Skip to main content

Chrysler Orders Rare Dodge Vipers to Scrap Heap

It was bad news for students and faculty at South Puget Sound Community College (SPSCC) in Olympia, Washington – their prized 1992 Dodge Viper SRT (believed to be the fourth Viper ever made and one of the first hardtops) is living on borrowed time—two weeks to be exact.

Chrysler informed the SPSCC automotive technology department that their Viper, one of 93 first-generation Dodge Vipers, was on the chopping block, and ordered them to crush the car within two weeks. This kind of damage probably won’t be covered by any car insurance.

The car, a pre-production model and not certified for street use, was originally donated by Chrysler to Shoreline Community College, but SPSCC took possession of it in 2007.

Car manufacturers commonly loan vehicles to educational programs to teach students about car repair and engineering. The Viper has been estimated to be worth $250,000, but the school is not allowed to sell it because Chrysler still maintains legal ownership of the vehicle. Even celebrity car collector Jay Leno tried to buy this Viper from Chrysler, but they turned him down since the car is not street legal.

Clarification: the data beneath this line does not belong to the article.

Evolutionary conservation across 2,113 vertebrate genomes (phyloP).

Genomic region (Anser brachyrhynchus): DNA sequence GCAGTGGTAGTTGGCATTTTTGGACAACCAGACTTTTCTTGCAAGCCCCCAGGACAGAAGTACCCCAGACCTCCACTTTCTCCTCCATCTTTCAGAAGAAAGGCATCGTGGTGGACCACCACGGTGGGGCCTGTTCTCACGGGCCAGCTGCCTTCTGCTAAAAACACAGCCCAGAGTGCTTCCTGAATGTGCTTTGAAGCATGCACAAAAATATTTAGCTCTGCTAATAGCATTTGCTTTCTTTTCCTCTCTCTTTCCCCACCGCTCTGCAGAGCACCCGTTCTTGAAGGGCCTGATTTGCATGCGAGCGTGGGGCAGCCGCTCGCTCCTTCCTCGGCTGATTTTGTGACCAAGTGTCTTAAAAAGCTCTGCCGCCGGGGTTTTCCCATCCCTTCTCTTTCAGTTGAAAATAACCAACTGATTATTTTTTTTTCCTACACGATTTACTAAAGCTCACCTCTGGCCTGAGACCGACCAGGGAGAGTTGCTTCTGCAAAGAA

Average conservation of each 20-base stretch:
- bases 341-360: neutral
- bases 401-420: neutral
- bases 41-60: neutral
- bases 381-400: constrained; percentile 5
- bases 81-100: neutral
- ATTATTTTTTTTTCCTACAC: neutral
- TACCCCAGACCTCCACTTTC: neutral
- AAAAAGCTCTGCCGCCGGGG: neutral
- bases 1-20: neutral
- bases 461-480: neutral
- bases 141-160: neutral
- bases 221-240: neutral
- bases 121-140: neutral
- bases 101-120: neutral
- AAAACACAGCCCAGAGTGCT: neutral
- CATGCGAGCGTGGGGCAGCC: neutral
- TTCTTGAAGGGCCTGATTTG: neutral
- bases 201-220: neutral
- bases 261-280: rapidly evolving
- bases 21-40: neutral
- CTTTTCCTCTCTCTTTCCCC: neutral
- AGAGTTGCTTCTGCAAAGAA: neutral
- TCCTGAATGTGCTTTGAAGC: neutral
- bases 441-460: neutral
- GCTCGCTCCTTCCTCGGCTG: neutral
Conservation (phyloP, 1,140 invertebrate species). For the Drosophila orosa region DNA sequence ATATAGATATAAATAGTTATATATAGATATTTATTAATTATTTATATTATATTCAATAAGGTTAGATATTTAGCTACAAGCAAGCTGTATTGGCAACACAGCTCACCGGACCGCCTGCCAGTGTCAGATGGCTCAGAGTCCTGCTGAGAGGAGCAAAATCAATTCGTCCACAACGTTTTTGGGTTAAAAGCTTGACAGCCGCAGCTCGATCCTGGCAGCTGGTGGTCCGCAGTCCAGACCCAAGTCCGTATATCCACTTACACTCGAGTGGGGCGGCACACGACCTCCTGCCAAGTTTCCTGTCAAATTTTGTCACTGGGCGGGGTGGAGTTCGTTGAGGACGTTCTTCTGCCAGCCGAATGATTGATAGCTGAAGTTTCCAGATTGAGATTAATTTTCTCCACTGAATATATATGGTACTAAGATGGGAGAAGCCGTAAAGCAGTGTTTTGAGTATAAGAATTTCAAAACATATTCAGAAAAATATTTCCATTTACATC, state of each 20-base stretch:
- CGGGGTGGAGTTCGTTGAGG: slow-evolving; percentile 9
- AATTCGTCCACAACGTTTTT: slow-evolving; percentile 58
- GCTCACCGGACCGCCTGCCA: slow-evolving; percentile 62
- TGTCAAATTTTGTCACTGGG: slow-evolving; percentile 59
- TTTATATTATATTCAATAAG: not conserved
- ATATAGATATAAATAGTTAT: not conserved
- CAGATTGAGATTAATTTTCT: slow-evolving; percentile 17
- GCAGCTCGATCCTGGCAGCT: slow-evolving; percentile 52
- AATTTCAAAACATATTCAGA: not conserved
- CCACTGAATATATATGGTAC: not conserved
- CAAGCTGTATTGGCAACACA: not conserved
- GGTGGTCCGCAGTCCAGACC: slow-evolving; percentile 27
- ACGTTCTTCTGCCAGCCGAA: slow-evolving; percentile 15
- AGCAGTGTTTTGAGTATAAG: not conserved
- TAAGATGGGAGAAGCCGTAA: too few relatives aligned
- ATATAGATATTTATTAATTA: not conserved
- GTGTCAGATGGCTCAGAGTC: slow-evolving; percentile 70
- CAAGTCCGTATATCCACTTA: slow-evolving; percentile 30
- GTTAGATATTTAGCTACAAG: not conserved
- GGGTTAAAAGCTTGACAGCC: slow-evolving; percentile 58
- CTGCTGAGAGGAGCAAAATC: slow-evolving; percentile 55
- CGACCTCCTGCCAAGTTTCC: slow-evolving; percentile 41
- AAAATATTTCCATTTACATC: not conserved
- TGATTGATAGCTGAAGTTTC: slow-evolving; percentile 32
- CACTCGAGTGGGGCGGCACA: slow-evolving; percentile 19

SPSCC wasn’t given an official reason for the request, but it’s rumored that the destruction of the Vipers are the result of two educational Vipers that “got loose” and were involved in accidents on public roads, leading to millions of dollars in claims against the automaker.

As the deadline approaches, SPSCC students have started an online petition in an effort to save the Viper – they hopeful to place the car in a good home with an automobile museum. But unless Chrysler reverses its decision, tragically, the car is destined for the scrap heap.

Officially, Chrysler says “As part of the donation process, it is standard procedure — and stipulated in our agreements — that whenever vehicles are donated to institutions for education purposes that they are to be destroyed when they are no longer needed for their intended educational purposes.”

You can bet owners of street legal Vipers are checking to make sure they have classic car insurance coverage that’s up-to-date. I’m sure Jay Leno is.
Do you think Chrysler shouldn’t destroy these rare vehicles? Feel free to share your thoughts in the

Ready to Get a Quick Quote?